Tag Archives: sharecropping

Uncovering Local Sharecropping through a General Store: The Van Brunt Business Records

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Around thirteen miles North from downtown Tallahassee is Lake Iamonia. Families such as the Van Brunts historically developed the land around Iamonia as large cotton plantations. R.F. Van Brunt was born in 1862 and from 1902 to 1911 operated a general store and the Van Brunt plantation in the area. The collection primarily comprises store account ledgers like the 1911 Day Book on the left.

At first glance these financial ledgers may not contain anything other than store balances and goods sold. However, this collection sheds light on local sharecropping. Sharecropping was an agricultural labor system that replaced slavery following the end of the Civil War. Plantation owners used this system to keep many former enslaved people bound to their plantations to maintain their crop-driven businesses. 

Sharecropping contracts, like the one below found in one of the Van Brunt store ledgers contracting Randall Hayes, leased land to the sharecropper to cultivate a cash crop. At a specified date, the sharecropper had to produce the contracted quantity of which they kept a portion. VanBrunt04

The Van Brunt store ledgers help us understand the economics of sharecropping. The country store in Iamonia is one example of how credit networks drove sharecropping. At the beginning of the agricultural year, sharecroppers bought their seeds and supplies on credit. The store often supplied individuals for months at a time without receiving payment. Near the date on their contracts, sharecroppers paid their store account in several ways.

The entry for September 16th affirms that five individuals received a balance on their store account for labor “by hauling seed.”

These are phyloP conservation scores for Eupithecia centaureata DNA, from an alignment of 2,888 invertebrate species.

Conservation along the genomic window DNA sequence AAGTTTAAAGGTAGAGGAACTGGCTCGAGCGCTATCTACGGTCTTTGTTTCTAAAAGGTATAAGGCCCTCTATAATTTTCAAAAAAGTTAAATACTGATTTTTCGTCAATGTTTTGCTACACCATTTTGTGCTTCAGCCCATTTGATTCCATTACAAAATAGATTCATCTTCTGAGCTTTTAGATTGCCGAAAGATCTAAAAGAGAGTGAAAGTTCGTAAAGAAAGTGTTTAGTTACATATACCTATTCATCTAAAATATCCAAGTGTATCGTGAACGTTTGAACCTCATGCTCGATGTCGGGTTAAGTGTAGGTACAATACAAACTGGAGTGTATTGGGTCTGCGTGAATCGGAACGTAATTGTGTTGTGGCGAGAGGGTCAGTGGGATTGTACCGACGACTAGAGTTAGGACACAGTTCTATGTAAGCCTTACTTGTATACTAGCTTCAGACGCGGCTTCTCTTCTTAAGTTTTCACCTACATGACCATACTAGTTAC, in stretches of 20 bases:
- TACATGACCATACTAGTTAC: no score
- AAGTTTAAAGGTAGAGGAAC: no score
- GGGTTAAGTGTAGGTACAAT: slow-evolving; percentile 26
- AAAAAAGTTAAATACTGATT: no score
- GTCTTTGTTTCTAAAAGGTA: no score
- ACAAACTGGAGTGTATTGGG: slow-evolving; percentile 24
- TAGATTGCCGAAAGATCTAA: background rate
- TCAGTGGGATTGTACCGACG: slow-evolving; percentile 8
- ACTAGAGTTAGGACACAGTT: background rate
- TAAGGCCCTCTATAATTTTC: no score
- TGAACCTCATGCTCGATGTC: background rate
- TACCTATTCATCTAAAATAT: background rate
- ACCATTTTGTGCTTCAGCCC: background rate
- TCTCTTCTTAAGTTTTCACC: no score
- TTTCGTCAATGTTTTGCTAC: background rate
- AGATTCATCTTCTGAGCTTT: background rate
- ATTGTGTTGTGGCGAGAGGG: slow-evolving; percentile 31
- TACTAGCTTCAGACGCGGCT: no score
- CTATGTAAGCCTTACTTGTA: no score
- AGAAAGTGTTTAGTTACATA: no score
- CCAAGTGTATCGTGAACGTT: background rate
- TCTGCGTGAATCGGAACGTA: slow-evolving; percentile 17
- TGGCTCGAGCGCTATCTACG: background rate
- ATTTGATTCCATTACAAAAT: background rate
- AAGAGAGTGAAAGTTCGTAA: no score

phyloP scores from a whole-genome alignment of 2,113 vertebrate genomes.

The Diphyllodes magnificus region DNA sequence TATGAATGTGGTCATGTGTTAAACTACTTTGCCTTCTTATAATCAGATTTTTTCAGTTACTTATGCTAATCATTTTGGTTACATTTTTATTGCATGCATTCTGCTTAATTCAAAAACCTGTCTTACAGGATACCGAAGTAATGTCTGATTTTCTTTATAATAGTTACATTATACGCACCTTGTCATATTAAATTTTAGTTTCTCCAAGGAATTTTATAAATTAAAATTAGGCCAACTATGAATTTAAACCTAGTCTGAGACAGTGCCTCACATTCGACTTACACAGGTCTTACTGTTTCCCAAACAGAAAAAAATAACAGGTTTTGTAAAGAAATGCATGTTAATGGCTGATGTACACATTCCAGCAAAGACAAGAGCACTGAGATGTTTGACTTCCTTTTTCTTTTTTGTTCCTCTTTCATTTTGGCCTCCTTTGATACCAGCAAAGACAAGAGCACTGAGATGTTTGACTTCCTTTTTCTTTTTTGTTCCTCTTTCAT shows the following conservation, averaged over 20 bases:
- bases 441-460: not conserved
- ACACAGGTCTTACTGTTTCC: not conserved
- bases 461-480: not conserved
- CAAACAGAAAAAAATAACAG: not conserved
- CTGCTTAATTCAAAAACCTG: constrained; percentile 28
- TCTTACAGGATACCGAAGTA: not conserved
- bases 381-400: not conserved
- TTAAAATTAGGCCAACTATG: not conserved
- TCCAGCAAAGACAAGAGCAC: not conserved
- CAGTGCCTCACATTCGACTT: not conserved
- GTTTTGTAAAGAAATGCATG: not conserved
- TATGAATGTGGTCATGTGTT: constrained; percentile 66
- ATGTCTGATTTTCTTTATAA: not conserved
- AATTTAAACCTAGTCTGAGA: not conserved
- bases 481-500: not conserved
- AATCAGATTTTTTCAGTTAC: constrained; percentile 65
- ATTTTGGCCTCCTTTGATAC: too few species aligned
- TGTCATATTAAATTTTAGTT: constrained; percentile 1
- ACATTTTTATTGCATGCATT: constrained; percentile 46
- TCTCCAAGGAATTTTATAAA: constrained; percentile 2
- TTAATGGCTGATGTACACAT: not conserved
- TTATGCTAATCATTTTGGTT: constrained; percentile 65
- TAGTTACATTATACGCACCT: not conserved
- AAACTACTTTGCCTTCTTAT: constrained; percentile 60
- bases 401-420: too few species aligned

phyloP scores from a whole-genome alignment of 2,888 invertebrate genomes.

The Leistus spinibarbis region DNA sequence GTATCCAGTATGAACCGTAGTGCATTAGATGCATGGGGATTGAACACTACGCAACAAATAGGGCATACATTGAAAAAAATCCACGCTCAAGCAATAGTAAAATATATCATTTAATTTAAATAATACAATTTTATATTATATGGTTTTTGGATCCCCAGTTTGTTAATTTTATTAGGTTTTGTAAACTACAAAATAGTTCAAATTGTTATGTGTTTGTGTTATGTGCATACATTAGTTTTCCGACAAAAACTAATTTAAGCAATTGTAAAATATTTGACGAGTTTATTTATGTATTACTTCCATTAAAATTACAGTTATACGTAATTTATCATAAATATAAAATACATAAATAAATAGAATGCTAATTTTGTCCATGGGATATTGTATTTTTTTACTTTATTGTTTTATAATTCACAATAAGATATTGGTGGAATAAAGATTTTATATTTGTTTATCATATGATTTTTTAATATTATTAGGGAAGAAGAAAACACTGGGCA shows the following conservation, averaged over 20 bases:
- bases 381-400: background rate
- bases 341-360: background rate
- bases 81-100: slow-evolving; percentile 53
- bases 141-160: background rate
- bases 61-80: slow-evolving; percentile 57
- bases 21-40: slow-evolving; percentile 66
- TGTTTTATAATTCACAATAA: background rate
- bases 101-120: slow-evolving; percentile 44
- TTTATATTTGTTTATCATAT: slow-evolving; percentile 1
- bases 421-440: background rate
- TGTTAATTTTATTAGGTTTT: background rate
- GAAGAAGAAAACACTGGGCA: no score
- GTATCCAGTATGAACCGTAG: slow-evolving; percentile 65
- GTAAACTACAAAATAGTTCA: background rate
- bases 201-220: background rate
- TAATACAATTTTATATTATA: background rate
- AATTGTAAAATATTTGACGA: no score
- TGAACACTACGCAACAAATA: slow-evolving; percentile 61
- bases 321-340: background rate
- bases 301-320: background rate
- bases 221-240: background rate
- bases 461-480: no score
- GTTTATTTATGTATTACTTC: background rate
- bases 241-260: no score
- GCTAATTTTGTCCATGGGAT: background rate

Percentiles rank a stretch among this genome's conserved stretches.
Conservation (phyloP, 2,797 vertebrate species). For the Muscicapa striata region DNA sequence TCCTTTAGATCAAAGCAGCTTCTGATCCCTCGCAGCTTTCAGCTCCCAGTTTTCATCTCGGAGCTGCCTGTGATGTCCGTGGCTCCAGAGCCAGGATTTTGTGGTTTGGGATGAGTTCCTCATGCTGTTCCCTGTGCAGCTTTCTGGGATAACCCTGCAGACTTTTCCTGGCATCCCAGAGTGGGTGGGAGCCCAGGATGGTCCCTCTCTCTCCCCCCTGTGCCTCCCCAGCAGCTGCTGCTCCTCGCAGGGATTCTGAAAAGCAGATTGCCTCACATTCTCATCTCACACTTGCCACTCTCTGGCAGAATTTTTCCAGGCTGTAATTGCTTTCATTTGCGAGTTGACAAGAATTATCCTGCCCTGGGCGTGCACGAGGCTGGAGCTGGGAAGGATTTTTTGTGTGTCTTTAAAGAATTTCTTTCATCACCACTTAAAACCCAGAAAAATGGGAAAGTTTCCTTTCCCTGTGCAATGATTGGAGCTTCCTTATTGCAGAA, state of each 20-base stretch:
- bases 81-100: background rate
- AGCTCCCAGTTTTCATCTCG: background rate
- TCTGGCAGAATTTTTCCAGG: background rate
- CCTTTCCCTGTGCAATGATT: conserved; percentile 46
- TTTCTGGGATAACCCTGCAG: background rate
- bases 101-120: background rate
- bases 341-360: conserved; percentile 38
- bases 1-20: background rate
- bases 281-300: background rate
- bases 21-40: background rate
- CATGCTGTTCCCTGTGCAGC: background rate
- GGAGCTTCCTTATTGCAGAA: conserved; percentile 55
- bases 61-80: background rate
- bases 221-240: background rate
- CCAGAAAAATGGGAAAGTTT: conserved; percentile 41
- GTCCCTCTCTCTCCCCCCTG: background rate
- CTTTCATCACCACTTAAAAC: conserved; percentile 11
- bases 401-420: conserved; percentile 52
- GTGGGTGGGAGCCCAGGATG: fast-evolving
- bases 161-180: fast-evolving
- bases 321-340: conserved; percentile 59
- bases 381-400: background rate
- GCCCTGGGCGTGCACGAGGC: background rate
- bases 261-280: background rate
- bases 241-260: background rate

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While they could pay cash if they had it, sharecroppers paid their store balance down with agricultural goods as well. The entry from October 6th reveals that customers paid their store accounts down “by cotton.” Because they paid rent on farmland, and sometimes store balances, in cotton, local sharecroppers often settled their debt with the plantation owner and store during the harvest season.

Infrequent opportunities to settle accounts with plantation owners, natural disruptions, and crop failures meant that sharecropping easily became a cycle of debt that trapped African Americans on the same plantations that enslaved them or their parents.

We invite members of the FSU community and the general public to access our collections in our reading room on the first floor of Strozier Library Monday-Thursday from 10:00-6:00 and Friday from 10:00-5:30.

The 1911 Day Book and Sharecropping Contracts are also available for viewing in our digital library, DigiNole.

Click here to learn more about the Van Brunt Business Records.

Further Reading:

Paisley, Clifton. “Van Brunt’s Store, Iamonia, Florida, 1902-1911.” Florida Historical Quarterly 48 (1970): 353-367.

Enslaved Lives in the Archives at FSU- Research Guide and ASERL Exhibit Update

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A list of enslaved people that George Whitfield of Tallahassee owned as of 1862. [Original Object]

Special Collections & Archives wants to share some updates on our work surfacing and highlighting collections documenting local enslavement and sharecropping. Collaborating with the Tallahassee History and Human Rights Project in their creation of the Invisible Lives Tours produced a list of our archival materials that we wanted to make more visible and accessible to researchers and the general public. What followed was the creation of a research guide solely devoted to gathering our primary sources of Enslavement and Sharecropping in Florida in one place.

The guide aims to promote and support historical and genealogical research in Tallahassee and surrounding counties. In the guide you can find relevant manuscript collections, rare books, and oral histories available on-site and/or digitally. To find Special Collections research guides, navigate to the FSU Libraries home page, click on “Research Guides,” select “By Group,” and then select the drop-down menu “Special Collections.”